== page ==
I am troubled.  If we continue to tolerate prejudice at the Church’s flagship university, how can our students respond to the real needs of this world–a huge portion of which are on the African continent?  Will some BYU graduates feel justified in dismissing the problems faced by those of African lineage–or even just dark-skinned people–as less important than those faced by the European rendition of humankind? As they “go forth to serve,” WHOM will they serve?

Let me parody a typical conversation wherein one person has not been able to see beyond color:

“Hey, I need to know if you people prefer being called redheads or gingers.  I know we don’t call you carrot-tops anymore, but I just want to be sure I don’t offend you.”

“How generous.  Were you planning on addressing me by my hair color?”

“I just want you to know I’m not prejudiced.  I had a good friend once who was a ginger.  Well, she’s in jail now. She was a really good person until–. I was surprised when she went to jail.  Of course, I know what other people say about, you know, the tempers you people have, but I think there’s only a percentage of you with that problem and we shouldn’t judge all people by a few bad carrots. I believe in being tolerant, and I want to tolerate you with all my heart.”

“I can’t tell you how deeply touched I am.”

“And I really believe you have a soul.  I’ve heard the myths about redheads not having souls, but they’re myths, that’s all.  You are beautiful.  You are the most beautiful redhead I’ve seen.  And I’m sure you didn’t do anything in the pre-existence  to deserve that hair.  And after we die, I know your hair will be the most beautiful blonde.  And if I don’t recognize you, you come and find me.”

It translates pretty well.

If I could have a few hours to modify BYU according to my own dreams, this is what I’d do:

1) Drop half of the required religion classes (fourteen credit hours–six classes–are required) and substitute those hours with “true religion and undefiled.”  In other words, give service wherever it’s needed.  Semesters abroad for service opportunities would cover these hours, as would mentoring in inner-city schools or even in local schools.

2) Take one tenth of the budget for athletics and give it to the multi-cultural center.  With this, we would re-instate programs which were recently cut, notably:

“Foundations” (a program to prepare multicultural HS students for BYU).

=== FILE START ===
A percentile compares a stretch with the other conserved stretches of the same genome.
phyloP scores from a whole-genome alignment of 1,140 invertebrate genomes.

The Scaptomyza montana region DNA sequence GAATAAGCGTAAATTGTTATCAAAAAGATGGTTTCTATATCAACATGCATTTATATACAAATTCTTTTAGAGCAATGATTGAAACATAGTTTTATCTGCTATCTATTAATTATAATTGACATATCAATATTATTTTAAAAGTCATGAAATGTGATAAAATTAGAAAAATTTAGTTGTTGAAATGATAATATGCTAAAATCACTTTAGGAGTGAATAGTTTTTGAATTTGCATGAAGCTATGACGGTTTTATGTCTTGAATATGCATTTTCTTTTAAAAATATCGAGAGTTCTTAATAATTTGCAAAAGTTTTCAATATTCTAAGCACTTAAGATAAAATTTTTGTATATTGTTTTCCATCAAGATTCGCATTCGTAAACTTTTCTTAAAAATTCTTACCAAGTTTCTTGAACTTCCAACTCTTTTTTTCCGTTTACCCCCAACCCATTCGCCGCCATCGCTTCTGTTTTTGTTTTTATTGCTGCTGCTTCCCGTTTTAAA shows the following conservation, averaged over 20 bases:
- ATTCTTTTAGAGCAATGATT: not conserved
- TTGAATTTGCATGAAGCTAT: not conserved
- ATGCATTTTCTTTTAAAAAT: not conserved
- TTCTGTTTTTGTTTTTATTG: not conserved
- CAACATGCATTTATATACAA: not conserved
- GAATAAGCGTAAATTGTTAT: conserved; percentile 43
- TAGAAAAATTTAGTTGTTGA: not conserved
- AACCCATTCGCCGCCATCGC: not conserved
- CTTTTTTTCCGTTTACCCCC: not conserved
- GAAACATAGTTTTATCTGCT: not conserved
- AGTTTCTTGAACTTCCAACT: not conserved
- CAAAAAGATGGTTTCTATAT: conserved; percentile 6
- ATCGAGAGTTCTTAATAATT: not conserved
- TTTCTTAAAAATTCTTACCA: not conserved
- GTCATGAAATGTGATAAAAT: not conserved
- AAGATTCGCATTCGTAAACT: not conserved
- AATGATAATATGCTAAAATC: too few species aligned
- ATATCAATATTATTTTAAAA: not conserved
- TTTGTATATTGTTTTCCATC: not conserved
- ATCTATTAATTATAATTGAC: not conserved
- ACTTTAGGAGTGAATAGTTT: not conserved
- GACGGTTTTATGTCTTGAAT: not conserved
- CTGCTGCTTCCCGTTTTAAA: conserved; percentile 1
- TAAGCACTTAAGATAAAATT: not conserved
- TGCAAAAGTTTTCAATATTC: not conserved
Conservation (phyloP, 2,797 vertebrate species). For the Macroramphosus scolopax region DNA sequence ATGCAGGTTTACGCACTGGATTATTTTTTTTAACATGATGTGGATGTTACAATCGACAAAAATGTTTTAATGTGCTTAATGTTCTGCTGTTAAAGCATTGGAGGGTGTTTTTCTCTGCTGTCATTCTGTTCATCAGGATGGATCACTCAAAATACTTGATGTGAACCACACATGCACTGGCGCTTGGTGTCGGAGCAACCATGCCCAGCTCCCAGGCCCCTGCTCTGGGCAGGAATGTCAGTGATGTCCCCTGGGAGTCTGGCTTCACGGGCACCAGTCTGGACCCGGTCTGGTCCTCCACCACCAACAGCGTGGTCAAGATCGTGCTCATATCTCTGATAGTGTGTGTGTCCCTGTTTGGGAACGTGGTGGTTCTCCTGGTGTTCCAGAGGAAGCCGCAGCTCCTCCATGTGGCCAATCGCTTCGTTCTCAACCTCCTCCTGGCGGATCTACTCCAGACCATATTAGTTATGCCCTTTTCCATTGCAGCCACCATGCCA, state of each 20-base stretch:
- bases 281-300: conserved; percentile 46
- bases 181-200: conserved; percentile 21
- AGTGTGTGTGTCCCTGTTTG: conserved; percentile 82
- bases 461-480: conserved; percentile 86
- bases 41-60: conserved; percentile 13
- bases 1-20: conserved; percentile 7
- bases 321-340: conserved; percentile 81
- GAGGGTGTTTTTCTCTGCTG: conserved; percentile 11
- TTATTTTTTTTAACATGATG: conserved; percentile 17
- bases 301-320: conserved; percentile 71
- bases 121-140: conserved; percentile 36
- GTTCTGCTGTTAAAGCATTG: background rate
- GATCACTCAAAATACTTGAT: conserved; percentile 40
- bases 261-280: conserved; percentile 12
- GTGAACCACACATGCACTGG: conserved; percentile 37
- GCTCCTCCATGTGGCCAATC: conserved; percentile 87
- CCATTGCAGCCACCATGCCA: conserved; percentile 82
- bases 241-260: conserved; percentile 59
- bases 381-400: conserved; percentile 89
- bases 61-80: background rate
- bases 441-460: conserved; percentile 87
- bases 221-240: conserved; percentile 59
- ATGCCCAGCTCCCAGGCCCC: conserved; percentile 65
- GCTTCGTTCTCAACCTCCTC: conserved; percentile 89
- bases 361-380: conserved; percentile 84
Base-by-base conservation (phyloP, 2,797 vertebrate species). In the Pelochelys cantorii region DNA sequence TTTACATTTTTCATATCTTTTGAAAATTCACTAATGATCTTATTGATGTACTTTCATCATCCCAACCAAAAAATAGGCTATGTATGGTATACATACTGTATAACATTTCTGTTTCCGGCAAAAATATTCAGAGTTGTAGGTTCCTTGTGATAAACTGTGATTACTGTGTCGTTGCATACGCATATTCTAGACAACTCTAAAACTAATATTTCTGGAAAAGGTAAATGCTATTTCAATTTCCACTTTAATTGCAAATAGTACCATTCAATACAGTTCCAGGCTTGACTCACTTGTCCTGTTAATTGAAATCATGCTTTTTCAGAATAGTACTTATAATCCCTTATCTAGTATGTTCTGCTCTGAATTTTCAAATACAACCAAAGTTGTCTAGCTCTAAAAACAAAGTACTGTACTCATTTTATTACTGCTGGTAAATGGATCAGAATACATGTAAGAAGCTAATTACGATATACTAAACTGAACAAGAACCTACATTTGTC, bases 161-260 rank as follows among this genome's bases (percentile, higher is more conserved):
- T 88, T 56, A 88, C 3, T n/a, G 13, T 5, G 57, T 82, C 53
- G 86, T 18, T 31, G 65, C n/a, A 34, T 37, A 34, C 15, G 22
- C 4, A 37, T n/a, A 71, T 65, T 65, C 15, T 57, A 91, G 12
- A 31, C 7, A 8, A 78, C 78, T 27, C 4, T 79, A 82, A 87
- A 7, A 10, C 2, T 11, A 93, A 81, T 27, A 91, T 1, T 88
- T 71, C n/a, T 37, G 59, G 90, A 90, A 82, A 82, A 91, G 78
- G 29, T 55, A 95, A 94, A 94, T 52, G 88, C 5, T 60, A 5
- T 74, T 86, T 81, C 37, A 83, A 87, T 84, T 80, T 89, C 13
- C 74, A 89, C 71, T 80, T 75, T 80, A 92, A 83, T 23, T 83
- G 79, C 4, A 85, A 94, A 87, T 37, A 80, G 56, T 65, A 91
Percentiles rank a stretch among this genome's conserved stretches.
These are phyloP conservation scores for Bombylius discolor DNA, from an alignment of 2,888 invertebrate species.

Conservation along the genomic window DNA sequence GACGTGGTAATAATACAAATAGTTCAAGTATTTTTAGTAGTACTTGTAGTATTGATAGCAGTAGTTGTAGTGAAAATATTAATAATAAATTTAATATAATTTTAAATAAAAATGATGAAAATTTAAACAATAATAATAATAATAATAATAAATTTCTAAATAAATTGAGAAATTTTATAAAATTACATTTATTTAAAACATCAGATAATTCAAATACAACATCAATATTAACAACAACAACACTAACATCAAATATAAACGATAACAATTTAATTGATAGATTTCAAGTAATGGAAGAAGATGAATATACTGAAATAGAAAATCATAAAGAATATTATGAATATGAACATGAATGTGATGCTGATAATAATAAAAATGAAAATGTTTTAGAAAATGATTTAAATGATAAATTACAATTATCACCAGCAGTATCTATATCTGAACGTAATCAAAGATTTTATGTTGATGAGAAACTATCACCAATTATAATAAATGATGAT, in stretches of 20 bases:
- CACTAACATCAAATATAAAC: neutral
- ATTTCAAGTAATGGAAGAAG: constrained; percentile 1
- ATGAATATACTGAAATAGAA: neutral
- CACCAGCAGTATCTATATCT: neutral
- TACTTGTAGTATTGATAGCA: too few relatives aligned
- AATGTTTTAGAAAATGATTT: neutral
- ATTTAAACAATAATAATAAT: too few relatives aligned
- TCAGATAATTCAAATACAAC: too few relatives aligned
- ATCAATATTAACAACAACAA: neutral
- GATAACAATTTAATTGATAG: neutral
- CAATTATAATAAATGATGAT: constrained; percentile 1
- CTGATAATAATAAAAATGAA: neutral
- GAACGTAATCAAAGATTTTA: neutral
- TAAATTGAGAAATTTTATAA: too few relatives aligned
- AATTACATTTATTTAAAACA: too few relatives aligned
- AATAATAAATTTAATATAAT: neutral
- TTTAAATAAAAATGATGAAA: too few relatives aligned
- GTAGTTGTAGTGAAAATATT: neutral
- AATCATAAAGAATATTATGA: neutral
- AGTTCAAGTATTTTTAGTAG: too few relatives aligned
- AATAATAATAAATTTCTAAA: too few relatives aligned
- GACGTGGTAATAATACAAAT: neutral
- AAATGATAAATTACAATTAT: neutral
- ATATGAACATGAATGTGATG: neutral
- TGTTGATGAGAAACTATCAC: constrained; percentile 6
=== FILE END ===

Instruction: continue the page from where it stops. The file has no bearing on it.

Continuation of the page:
“Foothold” for the multicultural freshman–to prepare them for BYU life and to introduce them to others who will face similar challenges.

Eagle’s Eye magazine, which gave students an opportunity to practice journalism and to address multicultural issues.

3) Black History Month would be taken seriously, with programs to match what other Utah universities do–including bringing well-regarded Black speakers and Civil Rights activists, some of whom could well be LDS.  Plays and films discussing racial issues would be showcased, and a forum headed by a significant leader such as Mitt Romney or Harry Reid would discuss why race still matters and how we can build needed bridges to heal our past.

4) There would be a major in African American or Black studies, and faculty hired to support it–at least fifty African American faculty members and a few more African nationals.

(Note: We lost two of our African American faculty last year.  One, Peter Johnson, is now a stake president in Alabama.  As I understand it, he did not get continuing status for failing to publish adequately.  With these losses, we have only one tenured faculty member of African lineage at BYU.)

As we prepare more African American and African students to come to BYU, we must dramatically increase the number of Black students.  We currently have two hundred black students.

Why must we do something along these lines?  Because we simply cannot afford to have BYU feel like a rich, white kids’ club.  It is a remarkable university. I love teaching at it.  I am a proud wife of a BYU professor, and a proud daughter of a retired BYU professor.  I care about this place.  I am also a member of the world community.  I know that if we marshal the good forces which energize this campus and let our students discover needs far greater than their LSAT scores or the perpetual “how do I get an A in this class?” question, their hearts can swell far beyond the reaches of this little paradise and set some lights beyond our indulgent skylines.  As important as what service they would do is how they would be personally changed–if they do it in the spirit of true religion.  We live in a generation of entitlement.  Our young people need to see what’s really happening in this world. They need to fall in love with other cultures and learn not to tolerate but to celebrate the gifts each person offers.

It’s World Malaria day.  And Commencement begins shortly.